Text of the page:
"Everything OK?" I ask timidly, immediately realizing what an inane question this is. To his credit, Paul ignores it.

Yes, google does give the meaning of this phrase right away, but i'm not a native English speaker, so could anyone be please kind enough to elaborate it more? that'd be a huge favor for me.

  • 1
    Ok, so what did you find in a "real" dictionary and what is still unclear?
    – Stephie
    Nov 14, 2015 at 18:59
  • Credit: "something that gains or adds to reputation or esteem". Thus, "Paul ignores it, which should be added as a point to his reputation." (which adds to his reputation; which supports his good reputation; which speaks positively of him) Nov 14, 2015 at 19:07
  • 1
    this: deserving ​praise and ​respect dictionary.cambridge.org/dictionary/english/to-someone-s-credit
    – Ardis Ell
    Nov 14, 2015 at 19:08
  • Then "To his credit, Paul ignores it" = "Paul ignores it, which is an act worthy of praise and respect" = "Paul ignores it, and this act (of ignoring) deserves praise and respect". Nov 14, 2015 at 19:11
  • But how would ignoring would add a point to his reputation? I'm sorry, my question must be sounding ridiculous but I'm merely trying to grasp the concept of the phrase.
    – Ardis Ell
    Nov 14, 2015 at 19:12

1 Answer 1


"To his credit, Paul ignores it" = "Paul ignores it, which is an act worthy of praise and respect"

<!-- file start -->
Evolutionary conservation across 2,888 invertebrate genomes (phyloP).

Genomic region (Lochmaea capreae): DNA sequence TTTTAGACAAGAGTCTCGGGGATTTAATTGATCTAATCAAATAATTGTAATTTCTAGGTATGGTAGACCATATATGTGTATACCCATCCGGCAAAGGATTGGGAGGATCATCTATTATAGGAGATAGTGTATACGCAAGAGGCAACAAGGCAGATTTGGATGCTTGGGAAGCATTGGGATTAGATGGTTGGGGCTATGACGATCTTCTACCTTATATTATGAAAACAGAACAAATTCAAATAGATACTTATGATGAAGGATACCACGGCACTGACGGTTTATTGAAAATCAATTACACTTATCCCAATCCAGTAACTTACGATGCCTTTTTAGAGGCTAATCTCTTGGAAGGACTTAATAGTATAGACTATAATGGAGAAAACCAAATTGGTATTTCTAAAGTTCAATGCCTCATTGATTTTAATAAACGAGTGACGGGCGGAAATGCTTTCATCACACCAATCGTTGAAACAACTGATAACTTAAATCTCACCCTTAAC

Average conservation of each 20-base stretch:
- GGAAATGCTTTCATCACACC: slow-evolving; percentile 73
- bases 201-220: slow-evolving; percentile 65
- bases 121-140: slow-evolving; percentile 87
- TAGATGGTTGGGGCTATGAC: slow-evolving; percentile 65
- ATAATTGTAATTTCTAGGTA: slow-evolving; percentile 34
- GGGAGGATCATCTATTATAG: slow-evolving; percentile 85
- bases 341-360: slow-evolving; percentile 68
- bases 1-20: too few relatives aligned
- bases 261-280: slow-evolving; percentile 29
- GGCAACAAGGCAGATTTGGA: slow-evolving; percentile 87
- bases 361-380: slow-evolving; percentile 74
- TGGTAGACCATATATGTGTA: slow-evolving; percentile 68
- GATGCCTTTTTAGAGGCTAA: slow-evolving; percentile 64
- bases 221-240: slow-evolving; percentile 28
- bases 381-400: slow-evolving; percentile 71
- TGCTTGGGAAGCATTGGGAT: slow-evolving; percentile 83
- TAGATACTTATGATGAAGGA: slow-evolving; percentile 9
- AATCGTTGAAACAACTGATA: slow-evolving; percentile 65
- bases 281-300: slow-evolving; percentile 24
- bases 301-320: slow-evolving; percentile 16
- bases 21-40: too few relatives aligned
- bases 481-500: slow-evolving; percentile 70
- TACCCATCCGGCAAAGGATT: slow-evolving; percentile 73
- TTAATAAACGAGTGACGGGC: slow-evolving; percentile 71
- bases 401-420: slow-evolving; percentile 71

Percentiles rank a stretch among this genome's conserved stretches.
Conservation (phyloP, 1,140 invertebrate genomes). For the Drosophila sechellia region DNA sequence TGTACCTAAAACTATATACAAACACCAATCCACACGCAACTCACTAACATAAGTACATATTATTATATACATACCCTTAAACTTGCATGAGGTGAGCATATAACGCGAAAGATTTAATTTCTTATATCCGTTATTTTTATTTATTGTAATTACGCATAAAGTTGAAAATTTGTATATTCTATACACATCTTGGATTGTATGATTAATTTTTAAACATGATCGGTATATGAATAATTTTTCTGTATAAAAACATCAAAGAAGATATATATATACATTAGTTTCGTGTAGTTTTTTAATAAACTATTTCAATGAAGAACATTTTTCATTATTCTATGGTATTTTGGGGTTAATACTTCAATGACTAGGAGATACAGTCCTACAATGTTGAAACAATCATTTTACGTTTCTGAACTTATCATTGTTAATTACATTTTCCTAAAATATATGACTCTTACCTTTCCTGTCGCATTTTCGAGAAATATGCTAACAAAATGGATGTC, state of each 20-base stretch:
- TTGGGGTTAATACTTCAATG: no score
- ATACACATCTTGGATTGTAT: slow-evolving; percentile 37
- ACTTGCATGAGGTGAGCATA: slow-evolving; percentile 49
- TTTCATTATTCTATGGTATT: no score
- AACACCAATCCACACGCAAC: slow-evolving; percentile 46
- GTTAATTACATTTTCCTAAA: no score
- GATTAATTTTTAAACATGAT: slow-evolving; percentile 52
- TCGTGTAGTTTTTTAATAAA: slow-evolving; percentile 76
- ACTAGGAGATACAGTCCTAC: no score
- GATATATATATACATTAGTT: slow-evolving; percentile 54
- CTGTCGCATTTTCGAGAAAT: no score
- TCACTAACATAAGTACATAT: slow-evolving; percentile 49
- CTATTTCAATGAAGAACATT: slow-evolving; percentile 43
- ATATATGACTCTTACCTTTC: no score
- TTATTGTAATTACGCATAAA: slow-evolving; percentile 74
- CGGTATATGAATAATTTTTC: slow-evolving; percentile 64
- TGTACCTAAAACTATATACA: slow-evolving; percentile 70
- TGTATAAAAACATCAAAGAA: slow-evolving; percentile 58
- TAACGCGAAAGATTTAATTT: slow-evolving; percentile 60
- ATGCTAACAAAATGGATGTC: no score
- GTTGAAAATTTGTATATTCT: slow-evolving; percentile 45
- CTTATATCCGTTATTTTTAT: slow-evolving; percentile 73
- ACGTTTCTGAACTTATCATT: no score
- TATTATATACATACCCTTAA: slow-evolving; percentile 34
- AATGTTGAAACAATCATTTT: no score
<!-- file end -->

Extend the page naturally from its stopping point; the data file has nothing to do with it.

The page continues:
In an act worthy of praise and respect, Paul ignores my inane question.

Concerning your question:

But how would ignoring add a point to his reputation?

The author of the text believes that Paul's decision to ignore his inane question was a wise decision. Naturally, this makes this decision "worthy of praise and respect" in the author's eyes.

Concerning your question:

Okay, so here it means that he rather ignored than saying anything that might have offended the other person, right?

It may well be so. Or it may be that answering an inane question would have cost Paul valuable time. It all depends on the context. Maybe they are running from a horde of orcs, or from police, or chasing a horde of orks, or they are part of the police. Who knows why exactly it was wiser not to answer the author's question.


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